And we’re always trying to invite our clients to bring it back to caring for this body they have right now, not the body they had, you know, before the baby or the body, they want to have the body in their head 10 years ago when they’re at the smallest, but the body that they have now, because bodies are always going to change. So the ability to be resilient with that and build, have a sense of acceptance. And to be able to honour and celebrate, this body is really powerful.
Look, it’s a practice that takes time, it’s not something that you just learn about. And then all of a sudden, tada, you love your body and you don’t compete. It’s not the way it works. So I often gently let people know, to just fix, you know, this is a practice, it’s it, don’t expect it to be linear, and be kind to yourself.
Anthony Hartcher 22:57
Great point. And you know that last point on you know, accepting that it’s a journey, it’s not somewhere you just arrive, you know, you’ll, you’ll wake up, you’ll feel great, some mornings. You’ll wake up and not feel great and not have the energy. And it’s really just going with how you are in that present moment. And that’s what I really like that approach you have with the, you know, the Haven wellness bubble is, you know, when you come into this space, you know, just accept who you are, embrace who you are, and, and be in the now and move as you are, as you are feeling and I think you know, like, and I’d like to pick up on an earlier point you raised about really embracing the movement and doing movement, that’s fun, as opposed to having predetermined thinking that this is exercise.
And this is not exercise, it’s black and white, you know, if I’m not doing high intensity, I’m not training, I’m not doing the right training. And it’s all about high intensity training. But I think the earlier point you raised was around that. Really enjoying what you’re doing. And that’s a key measure to success that you’re progressing is that enjoyment and being and marrying that into what you just said about being in the now, what are some of those exercises?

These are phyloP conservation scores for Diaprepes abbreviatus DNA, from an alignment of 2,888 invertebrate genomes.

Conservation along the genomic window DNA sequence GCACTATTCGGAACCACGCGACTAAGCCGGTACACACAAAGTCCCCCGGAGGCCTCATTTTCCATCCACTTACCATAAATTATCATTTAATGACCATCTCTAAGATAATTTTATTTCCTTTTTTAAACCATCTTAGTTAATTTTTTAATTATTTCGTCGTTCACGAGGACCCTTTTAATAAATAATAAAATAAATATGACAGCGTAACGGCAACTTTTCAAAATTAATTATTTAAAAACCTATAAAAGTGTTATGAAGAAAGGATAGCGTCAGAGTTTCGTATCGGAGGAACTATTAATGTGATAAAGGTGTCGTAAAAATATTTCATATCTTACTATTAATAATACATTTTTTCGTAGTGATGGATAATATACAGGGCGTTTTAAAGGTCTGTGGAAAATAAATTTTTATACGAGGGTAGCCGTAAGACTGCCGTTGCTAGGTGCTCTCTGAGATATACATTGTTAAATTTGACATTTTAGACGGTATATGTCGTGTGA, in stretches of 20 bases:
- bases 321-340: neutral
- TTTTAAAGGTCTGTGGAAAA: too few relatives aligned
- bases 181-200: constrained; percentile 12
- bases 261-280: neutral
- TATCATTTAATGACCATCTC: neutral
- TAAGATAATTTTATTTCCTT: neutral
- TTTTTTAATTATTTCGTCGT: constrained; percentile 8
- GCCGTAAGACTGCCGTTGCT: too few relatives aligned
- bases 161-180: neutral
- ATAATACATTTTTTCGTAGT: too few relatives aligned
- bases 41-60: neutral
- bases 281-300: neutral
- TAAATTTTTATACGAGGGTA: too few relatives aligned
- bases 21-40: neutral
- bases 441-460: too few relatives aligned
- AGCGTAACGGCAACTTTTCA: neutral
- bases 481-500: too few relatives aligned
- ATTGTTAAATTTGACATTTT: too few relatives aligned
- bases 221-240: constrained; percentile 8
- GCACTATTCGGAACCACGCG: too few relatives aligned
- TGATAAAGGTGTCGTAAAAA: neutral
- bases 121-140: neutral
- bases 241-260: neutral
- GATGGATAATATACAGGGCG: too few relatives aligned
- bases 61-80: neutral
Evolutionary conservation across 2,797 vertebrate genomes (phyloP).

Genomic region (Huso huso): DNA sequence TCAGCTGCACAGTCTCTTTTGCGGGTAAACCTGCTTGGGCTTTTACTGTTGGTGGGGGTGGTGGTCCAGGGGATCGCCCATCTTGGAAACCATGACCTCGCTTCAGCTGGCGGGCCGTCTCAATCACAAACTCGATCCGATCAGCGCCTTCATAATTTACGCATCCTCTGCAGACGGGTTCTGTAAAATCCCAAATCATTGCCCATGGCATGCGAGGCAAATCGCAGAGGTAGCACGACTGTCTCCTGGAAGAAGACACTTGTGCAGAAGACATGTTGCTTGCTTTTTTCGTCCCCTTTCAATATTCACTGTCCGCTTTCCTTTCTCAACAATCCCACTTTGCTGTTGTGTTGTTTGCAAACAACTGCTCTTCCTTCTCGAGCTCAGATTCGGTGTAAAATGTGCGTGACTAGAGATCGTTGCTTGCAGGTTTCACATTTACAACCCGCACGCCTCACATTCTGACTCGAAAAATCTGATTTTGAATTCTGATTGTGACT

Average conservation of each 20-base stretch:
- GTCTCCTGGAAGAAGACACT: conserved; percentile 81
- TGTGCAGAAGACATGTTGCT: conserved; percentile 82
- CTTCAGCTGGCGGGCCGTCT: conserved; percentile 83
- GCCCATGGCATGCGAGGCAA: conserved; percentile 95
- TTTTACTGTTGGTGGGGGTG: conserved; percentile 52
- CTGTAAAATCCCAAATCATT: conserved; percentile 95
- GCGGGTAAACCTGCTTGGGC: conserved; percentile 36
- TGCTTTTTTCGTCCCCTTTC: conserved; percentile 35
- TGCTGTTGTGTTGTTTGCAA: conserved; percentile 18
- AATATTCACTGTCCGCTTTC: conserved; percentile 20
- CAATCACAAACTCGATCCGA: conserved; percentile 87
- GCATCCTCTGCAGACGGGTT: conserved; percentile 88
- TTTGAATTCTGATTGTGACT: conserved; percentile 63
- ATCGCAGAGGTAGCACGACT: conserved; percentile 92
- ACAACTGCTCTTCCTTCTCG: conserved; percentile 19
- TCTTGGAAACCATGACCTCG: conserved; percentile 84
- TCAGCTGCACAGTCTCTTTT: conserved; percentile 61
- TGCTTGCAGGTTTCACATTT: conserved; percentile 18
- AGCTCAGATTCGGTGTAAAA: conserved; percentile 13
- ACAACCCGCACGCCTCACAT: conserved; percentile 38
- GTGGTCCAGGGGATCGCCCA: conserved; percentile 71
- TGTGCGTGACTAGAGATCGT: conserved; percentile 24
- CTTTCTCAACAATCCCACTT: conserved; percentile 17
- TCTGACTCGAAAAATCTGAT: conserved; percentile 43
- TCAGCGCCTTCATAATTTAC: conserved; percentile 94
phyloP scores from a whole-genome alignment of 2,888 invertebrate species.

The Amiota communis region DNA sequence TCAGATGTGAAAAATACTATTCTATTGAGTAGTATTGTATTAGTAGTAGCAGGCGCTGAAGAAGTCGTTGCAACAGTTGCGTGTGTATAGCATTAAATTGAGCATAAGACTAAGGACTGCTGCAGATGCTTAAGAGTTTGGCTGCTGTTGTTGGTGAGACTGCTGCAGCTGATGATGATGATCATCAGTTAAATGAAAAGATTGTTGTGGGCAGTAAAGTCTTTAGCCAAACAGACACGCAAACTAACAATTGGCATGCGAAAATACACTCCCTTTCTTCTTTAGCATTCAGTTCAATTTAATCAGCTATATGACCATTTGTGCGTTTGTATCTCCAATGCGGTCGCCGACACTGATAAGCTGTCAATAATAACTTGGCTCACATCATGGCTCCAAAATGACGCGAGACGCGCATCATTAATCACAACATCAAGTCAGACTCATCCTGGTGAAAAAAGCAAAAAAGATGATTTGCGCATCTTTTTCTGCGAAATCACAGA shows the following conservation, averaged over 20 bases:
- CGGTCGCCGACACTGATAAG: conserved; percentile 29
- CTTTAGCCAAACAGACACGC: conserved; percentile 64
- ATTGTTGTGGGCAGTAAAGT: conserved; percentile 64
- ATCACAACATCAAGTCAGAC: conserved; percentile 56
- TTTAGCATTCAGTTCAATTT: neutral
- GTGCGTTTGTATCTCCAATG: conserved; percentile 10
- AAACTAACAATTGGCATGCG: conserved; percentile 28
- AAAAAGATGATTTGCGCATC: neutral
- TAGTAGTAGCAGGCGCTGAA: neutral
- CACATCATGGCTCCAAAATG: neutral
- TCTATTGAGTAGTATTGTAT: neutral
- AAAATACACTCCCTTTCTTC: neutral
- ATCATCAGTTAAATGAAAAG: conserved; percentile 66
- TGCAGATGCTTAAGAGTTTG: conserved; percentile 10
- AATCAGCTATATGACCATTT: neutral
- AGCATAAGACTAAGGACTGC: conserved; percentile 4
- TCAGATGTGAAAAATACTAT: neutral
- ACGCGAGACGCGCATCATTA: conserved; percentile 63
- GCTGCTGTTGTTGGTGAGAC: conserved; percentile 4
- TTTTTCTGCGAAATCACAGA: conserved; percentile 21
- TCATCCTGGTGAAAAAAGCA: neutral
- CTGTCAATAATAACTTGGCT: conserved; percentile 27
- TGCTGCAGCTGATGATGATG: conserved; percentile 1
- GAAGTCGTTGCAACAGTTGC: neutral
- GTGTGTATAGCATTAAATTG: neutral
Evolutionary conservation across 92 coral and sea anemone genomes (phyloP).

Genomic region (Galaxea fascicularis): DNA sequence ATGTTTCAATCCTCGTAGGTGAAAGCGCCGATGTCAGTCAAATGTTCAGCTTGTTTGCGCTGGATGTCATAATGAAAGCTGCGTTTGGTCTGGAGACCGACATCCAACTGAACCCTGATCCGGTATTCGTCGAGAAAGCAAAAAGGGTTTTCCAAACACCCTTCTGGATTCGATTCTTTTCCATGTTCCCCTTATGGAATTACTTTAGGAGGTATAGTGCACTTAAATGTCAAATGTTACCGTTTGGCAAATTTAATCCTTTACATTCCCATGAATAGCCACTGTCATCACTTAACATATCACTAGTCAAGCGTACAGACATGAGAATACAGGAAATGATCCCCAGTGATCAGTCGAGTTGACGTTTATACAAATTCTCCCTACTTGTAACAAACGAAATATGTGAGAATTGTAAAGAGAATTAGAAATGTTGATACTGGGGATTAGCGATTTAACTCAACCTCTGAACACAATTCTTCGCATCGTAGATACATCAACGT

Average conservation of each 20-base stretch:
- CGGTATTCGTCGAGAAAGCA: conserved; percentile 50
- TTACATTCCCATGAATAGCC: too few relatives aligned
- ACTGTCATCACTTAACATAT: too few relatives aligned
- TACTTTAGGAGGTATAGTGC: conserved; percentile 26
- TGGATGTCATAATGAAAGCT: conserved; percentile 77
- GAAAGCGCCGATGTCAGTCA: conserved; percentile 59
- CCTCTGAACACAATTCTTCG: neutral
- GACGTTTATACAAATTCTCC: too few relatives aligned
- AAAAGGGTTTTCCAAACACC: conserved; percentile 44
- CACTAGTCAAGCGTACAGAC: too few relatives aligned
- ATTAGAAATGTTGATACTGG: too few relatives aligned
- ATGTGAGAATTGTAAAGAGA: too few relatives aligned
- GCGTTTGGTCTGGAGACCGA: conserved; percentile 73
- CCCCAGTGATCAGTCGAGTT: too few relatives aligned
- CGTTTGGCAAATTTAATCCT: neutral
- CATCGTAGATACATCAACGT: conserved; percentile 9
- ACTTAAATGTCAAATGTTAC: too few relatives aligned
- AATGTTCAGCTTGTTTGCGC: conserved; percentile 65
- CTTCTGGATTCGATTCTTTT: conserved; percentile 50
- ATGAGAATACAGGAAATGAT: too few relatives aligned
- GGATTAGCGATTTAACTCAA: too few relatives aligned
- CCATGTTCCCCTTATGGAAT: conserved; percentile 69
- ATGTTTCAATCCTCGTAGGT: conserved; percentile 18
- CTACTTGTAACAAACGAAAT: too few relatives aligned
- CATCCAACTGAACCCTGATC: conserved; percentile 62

Like can you give us some examples of the fun sort of things you do at Haven that people could, you know, take on if they’re not close proximity or Haven, you know, they’re some distance away from Haven that they could do themselves and really enjoy that movement knowing that they’re embracing their body and they’re, you know that they are getting exercise?
Anna Hearn 24:50
Yeah, sure. Well, I’ll just refer to an experience that I’ve had recently so I have recently just started going back to a yoga studio where I used to go I actually used to work there. for quite a number of years, when I was quite sick and heavily into obsessive, you know, obsessively exercising and doing hot yoga, and it took me. I feel like as I learned about this non diet approach and Health at Every Size, I stepped away, I actually took quite a big break from the movement exercise that I had been doing.
And it was like I needed those couple of years where I was still doing, you know, different types of some movement, and obviously, running some PT and classes in that. So moving in that way, but not doing sort of any real structured exercise. So for me, it was like, I needed to take that step back to then approach it with a fresh lens.
I’ve recently started to go back, and I was quite nervous because I thought I might be really triggered, this is a studio with mirrors. My body has changed, physically changed a lot. Since I was in that culture. I, I definitely felt like, you know, so we’re not wearing a crop top, for example. And I could definitely sense like it was that kind of culture, but I was able to, because I had this fresh lens, this new perspective where it is not about how I look, it’s about how I feel on my body and just wanting to enjoy the movement.
So for me, I was able to put that aside from the concerns that comparisons and all of that and just enjoy how it felt to be in my body. So I did sort of arm myself, you know, put up that little haven bubble before I went in and just had that little moment of internal dialogue, like, Hey, this is a practice for me. And so for me yoga is that practice, it’s something where I can go to, and I can sort of block out the rest of it. And it’s something I really love and really enjoy and enjoy being in the moment.